CFD analysis and energy simulation of a gymnasium

CFD analysis and energy simulation of a gymnasium A computational fluid dynamics (CFD) program EXACT3 has been applied to investigate the temperature distribution and air movement within an air-conditioned gymnasium with four different, but commonly found, exhaust positions in Hong Kong. In this numerical study, the effects of thermal stratification on the energy performance (in terms of cooling load and electricity consumption) are examined with respect to the HVAC plant oversizing issue. It has been found that significant thermal stratification occurs in the gymnasium. The annual cooling load can be overestimated by 45.4% for the best exhaust position when the effect of thermal stratification is not considered. The corresponding peak cooling load and, hence, chiller plant size, will increase from 59.9 to 77.6 kW. The low energy efficiency of the oversized chiller at part-load operation results in a 7% increase in the annual energy use for the HVAC plant. http://www.deepdyve.com/assets/images/DeepDyve-Logo-lg.png Building and Environment Elsevier

CFD analysis and energy simulation of a gymnasium

Building and Environment, Volume 36 (3) – Apr 1, 2001

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Publisher
Elsevier
Copyright
Copyright © 2000 Elsevier Science Ltd
ISSN
0360-1323
D.O.I.
10.1016/S0360-1323(00)00014-7
Publisher site
See Article on Publisher Site

Abstract

A computational fluid dynamics (CFD) program EXACT3 has been applied to investigate the temperature distribution and air movement within an air-conditioned gymnasium with four different, but commonly found, exhaust positions in Hong Kong. In this numerical study, the effects of thermal stratification on the energy performance (in terms of cooling load and electricity consumption) are examined with respect to the HVAC plant oversizing issue. It has been found that significant thermal stratification occurs in the gymnasium. The annual cooling load can be overestimated by 45.4% for the best exhaust position when the effect of thermal stratification is not considered. The corresponding peak cooling load and, hence, chiller plant size, will increase from 59.9 to 77.6 kW. The low energy efficiency of the oversized chiller at part-load operation results in a 7% increase in the annual energy use for the HVAC plant.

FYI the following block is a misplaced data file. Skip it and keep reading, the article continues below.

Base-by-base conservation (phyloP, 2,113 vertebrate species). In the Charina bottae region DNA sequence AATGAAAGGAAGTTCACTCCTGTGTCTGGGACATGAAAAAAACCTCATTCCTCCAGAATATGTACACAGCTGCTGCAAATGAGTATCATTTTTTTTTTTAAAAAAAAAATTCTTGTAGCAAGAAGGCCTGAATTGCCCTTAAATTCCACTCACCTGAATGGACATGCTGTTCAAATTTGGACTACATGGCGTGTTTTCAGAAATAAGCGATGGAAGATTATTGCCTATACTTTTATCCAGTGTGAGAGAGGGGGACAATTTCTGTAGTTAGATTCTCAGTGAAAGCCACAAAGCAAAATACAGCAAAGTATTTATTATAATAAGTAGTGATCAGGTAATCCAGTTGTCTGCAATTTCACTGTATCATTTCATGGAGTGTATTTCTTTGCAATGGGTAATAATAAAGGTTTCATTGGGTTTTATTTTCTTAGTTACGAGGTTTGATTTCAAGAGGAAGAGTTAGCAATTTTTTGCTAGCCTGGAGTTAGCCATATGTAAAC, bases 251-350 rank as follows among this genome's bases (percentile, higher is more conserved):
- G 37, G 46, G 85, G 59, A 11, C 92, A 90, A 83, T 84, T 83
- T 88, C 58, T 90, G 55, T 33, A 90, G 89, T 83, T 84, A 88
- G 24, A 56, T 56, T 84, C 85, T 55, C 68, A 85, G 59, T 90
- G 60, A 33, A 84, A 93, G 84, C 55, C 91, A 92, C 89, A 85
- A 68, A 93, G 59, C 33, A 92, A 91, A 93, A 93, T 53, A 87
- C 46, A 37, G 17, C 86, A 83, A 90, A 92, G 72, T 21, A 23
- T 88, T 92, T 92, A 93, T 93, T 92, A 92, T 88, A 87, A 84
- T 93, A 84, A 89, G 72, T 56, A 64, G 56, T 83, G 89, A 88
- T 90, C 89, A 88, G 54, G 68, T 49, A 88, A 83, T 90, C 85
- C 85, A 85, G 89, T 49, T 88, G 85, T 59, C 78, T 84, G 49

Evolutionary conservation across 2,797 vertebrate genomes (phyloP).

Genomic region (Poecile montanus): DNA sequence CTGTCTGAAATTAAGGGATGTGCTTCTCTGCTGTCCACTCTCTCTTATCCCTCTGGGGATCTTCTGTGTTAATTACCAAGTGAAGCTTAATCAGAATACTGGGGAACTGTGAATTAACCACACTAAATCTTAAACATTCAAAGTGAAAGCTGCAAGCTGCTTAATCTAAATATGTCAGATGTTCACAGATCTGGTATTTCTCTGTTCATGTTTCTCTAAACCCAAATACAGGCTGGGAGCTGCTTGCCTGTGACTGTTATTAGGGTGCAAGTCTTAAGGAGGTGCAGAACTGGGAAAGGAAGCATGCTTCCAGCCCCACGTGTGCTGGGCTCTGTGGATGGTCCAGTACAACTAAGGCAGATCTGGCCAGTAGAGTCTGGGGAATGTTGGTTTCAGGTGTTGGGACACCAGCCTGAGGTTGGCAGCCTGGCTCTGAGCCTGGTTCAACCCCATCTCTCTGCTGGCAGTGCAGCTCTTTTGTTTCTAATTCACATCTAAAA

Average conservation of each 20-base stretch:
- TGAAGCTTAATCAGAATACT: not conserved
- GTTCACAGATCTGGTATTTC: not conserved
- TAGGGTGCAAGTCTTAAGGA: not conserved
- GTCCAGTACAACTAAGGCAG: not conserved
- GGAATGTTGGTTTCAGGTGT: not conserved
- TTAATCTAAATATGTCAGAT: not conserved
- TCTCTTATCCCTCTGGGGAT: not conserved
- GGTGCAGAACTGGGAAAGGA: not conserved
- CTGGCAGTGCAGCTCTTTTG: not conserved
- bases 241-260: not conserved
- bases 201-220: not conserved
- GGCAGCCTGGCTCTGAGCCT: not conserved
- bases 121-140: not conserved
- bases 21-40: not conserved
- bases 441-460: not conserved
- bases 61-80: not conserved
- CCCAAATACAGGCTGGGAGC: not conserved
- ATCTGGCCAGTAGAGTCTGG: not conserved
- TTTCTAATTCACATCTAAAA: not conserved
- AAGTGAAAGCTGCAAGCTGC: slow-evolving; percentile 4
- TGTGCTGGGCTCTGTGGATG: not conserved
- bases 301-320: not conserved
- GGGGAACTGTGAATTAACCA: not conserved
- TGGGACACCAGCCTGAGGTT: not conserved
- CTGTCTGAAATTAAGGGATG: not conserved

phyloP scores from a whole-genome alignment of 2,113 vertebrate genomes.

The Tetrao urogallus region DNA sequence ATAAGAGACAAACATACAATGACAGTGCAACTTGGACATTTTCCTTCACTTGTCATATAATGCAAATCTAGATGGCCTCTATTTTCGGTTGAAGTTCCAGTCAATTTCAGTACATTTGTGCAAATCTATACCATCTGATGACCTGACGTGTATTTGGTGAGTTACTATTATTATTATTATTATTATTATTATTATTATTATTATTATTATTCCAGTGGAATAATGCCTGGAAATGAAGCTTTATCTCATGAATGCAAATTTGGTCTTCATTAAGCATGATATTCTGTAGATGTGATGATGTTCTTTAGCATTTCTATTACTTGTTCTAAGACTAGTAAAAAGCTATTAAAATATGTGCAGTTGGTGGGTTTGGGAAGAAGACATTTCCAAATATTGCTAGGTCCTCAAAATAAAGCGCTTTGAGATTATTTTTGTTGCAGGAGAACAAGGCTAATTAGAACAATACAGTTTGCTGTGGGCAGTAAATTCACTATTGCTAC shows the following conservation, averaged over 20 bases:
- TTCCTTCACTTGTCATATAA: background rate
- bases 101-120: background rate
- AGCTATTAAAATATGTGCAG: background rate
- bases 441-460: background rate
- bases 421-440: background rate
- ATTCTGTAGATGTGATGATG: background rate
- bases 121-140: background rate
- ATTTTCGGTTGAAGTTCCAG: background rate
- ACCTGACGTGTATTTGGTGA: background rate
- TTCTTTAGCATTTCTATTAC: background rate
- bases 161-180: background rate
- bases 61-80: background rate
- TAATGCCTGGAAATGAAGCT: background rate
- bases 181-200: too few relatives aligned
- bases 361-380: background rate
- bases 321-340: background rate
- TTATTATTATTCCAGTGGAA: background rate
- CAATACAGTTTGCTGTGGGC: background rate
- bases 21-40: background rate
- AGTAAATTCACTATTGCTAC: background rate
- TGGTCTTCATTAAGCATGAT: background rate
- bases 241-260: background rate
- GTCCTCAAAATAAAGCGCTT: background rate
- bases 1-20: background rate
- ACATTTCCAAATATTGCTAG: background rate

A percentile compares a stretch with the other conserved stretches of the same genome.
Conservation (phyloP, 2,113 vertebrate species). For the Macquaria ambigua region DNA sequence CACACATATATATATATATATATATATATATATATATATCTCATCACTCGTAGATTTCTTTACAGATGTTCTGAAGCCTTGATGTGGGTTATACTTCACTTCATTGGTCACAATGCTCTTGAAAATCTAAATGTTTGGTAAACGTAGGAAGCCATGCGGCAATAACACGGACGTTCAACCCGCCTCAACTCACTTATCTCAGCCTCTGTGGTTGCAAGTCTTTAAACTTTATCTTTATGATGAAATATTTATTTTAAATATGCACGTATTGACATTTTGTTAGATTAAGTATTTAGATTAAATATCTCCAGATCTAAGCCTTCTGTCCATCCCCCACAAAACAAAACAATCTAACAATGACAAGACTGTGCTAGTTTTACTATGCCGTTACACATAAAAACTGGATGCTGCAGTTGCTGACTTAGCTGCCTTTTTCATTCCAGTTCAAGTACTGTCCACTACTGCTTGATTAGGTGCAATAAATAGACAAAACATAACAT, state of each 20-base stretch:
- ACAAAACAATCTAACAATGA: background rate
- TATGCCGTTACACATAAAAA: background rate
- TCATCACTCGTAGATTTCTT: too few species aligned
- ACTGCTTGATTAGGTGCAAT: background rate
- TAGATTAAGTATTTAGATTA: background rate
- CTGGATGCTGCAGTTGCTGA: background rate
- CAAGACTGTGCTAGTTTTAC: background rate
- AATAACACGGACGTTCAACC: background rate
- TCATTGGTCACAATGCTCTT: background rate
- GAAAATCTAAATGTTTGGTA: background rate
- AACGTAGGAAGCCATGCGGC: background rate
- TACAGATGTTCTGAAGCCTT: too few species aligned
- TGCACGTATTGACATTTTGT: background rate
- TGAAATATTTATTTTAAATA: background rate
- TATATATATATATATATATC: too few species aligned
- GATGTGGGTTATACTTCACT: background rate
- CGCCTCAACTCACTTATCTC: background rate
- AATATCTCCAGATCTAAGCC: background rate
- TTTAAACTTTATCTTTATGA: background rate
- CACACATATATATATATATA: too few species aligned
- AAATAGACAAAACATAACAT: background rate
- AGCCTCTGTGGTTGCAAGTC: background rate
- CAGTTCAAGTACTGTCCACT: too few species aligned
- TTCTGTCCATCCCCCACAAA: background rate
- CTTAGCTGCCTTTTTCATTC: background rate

Journal

Building and EnvironmentElsevier

Published: Apr 1, 2001

References

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